Remember how bad it was before the Citizens Utility Board (CUB)?
It was the spring of 1983, and Gov. “Big Jim” Thompson was in a packed theater in southern Illinois pitching a tax increase—but people were more interested in what he would do about utility bills. What he said sparked applause from 200 Belleville-area residents.
“Let’s have a citizens utility board,” said Thompson, virtually assuring that the CUB Act, then before the General Assembly, would become law. He would sign it less than five months later, on Sept. 20, 1983.
It was the culmination of more than a year of hard work by consumers fed up with high utility bills, including 34-year-old activist Pat Quinn, who railed against “an unprecedented series of back-breaking” utility increases. He led a statewide referendum movement in favor of creating a consumer watchdog group for utility customers. At the time, the idea was gaining popularity nationwide thanks to consumer advocates like Ralph Nader.
In Illinois, the headlines were dark those days. Facing criticism about cost over-runs, ComEd, which boosted profits by 35 percent in 1982, had a “continuing need for higher rates” largely fueled by power plant construction, the Chicago Tribune reported. The next summer, one Sunday front page warned: “Utility rates expected to double in 3 years.” There was talk of “a utility price disaster.”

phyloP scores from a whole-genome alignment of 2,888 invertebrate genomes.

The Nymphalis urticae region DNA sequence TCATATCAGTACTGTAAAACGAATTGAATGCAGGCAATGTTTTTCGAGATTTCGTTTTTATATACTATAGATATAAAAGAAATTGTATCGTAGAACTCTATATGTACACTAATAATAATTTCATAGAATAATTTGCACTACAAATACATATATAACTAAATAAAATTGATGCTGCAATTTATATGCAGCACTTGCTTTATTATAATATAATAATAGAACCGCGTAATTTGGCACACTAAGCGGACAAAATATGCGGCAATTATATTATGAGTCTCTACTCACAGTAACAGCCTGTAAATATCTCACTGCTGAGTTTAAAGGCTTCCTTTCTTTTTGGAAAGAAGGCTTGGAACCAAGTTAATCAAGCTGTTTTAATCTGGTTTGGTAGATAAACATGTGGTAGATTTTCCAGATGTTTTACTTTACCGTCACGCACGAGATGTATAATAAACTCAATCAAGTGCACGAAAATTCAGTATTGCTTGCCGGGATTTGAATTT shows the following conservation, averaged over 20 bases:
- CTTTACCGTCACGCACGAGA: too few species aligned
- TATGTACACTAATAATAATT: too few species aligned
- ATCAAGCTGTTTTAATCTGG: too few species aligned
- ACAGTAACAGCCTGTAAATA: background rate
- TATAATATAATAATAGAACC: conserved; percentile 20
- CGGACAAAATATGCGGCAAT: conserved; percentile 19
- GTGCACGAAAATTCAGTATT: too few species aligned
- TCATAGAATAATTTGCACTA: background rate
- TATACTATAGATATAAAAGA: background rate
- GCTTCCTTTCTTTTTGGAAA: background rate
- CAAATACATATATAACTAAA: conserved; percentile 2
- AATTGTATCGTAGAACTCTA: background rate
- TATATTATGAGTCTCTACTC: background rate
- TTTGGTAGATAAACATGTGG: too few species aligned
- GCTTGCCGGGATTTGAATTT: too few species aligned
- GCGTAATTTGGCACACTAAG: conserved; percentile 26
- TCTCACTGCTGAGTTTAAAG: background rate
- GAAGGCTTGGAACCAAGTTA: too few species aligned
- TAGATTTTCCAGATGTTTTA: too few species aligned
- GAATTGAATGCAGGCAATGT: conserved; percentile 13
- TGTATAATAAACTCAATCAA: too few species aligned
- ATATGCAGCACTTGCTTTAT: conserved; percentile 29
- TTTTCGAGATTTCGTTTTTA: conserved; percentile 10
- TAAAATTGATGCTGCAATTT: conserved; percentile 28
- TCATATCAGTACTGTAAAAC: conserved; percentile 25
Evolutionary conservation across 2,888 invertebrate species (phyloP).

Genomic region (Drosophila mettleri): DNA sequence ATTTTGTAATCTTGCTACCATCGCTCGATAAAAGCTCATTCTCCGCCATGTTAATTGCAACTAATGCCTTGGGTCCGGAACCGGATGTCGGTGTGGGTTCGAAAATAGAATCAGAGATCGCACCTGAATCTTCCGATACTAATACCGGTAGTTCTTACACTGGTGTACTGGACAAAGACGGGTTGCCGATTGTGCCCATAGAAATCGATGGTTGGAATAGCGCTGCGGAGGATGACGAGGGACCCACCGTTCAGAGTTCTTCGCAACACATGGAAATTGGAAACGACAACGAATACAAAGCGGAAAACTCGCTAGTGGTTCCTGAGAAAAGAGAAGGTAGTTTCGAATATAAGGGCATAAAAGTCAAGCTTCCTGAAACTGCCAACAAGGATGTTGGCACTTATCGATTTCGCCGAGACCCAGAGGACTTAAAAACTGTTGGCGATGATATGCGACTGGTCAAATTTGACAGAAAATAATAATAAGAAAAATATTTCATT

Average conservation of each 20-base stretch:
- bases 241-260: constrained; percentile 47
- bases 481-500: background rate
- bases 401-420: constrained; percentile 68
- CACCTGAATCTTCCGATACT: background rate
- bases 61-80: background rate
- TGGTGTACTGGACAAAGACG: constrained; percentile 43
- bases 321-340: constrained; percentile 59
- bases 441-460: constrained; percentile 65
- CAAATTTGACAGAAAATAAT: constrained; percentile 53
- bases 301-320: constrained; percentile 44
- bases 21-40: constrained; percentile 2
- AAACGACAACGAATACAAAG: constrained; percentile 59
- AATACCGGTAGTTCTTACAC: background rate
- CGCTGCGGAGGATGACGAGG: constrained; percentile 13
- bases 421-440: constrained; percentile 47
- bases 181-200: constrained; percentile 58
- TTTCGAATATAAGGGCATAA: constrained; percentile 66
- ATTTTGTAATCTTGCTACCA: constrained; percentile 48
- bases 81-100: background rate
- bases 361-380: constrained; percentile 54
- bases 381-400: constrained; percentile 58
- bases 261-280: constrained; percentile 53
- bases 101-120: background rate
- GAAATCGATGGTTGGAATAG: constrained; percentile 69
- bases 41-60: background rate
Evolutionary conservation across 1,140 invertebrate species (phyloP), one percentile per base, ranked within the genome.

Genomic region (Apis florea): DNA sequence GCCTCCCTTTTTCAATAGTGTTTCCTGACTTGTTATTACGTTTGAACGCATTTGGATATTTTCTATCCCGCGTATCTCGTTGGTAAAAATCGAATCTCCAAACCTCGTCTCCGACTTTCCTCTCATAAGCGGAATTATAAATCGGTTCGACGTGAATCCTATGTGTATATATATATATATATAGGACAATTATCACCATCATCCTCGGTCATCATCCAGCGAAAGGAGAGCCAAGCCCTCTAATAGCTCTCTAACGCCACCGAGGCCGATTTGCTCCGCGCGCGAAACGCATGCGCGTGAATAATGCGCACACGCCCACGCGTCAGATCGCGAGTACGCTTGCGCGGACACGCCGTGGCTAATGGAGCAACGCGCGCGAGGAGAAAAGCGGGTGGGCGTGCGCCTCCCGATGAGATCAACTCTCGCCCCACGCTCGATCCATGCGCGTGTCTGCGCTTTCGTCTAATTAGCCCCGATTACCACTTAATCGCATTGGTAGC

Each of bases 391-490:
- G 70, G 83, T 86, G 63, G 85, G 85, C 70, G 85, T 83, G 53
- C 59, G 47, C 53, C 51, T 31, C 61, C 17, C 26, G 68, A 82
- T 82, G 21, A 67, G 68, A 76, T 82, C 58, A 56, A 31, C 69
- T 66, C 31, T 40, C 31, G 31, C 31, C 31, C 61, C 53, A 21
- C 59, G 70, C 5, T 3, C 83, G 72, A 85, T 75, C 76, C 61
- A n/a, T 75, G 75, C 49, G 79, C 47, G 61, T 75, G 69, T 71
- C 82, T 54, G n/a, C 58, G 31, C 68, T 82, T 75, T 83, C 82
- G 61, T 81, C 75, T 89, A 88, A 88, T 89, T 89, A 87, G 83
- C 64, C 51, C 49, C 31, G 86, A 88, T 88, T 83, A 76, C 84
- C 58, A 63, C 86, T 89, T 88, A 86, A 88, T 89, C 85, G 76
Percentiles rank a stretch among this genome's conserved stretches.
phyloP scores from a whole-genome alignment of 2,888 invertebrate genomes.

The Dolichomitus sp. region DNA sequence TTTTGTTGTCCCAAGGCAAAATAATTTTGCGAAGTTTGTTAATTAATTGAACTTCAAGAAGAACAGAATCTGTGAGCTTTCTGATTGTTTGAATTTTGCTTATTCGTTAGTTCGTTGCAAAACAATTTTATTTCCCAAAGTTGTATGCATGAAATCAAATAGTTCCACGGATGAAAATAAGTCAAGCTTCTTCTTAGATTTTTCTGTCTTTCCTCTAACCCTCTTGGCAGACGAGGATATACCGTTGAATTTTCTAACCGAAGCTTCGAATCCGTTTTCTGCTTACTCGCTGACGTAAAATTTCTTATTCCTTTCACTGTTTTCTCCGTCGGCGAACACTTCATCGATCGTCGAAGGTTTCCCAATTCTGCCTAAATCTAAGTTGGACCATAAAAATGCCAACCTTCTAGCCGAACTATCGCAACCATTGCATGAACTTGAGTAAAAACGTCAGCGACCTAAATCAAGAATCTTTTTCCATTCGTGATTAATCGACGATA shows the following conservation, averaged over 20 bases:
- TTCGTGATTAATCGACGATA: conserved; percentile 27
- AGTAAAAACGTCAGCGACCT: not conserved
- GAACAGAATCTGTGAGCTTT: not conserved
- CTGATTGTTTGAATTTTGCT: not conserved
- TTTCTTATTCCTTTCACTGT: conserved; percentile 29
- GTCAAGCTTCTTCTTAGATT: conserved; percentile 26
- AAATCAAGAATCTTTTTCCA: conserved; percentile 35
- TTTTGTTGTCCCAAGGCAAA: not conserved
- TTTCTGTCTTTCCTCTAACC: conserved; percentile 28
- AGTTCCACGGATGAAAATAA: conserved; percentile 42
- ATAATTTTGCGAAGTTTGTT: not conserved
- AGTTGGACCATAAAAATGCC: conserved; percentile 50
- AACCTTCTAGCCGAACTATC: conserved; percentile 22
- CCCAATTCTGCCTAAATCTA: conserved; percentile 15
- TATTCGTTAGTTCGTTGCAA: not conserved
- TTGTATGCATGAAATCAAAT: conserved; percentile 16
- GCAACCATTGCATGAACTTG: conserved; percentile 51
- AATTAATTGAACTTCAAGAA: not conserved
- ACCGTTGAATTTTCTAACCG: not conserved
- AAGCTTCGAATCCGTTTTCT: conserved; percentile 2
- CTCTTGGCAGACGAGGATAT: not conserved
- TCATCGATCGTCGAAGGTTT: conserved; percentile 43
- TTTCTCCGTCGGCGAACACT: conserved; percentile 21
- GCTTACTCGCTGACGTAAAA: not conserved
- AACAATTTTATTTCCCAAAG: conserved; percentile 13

No wonder frustration was palpable. “Send the flunky home!” someone shouted as a utility official tried to speak at one community meeting.
The birth of CUB came after advisory referendums were placed on the ballots of communities throughout Illinois, thanks to the petition efforts of citizens. In November 1982, Chicago voted 4-1 in favor of a CUB, and in April 111 Illinois communities followed suit—sometimes by a pro-CUB margin of 14-1.
Such “whopping margins give us a lot of momentum to go down to the legislature,” Quinn said at the time.
He was right: By late May 1983 the House and Senate, which had observed the results of the advisory referendums, had both passed the CUB Act, setting the stage for Thompson’s signing.
CUB opened its doors in 1984. That year, the watchdog received a $100,000 state start-up loan. (CUB paid the loan back, with interest.)
The rest is history. Quinn, of course, went on to serve as governor and CUB went on to help save consumers more than $20 billion.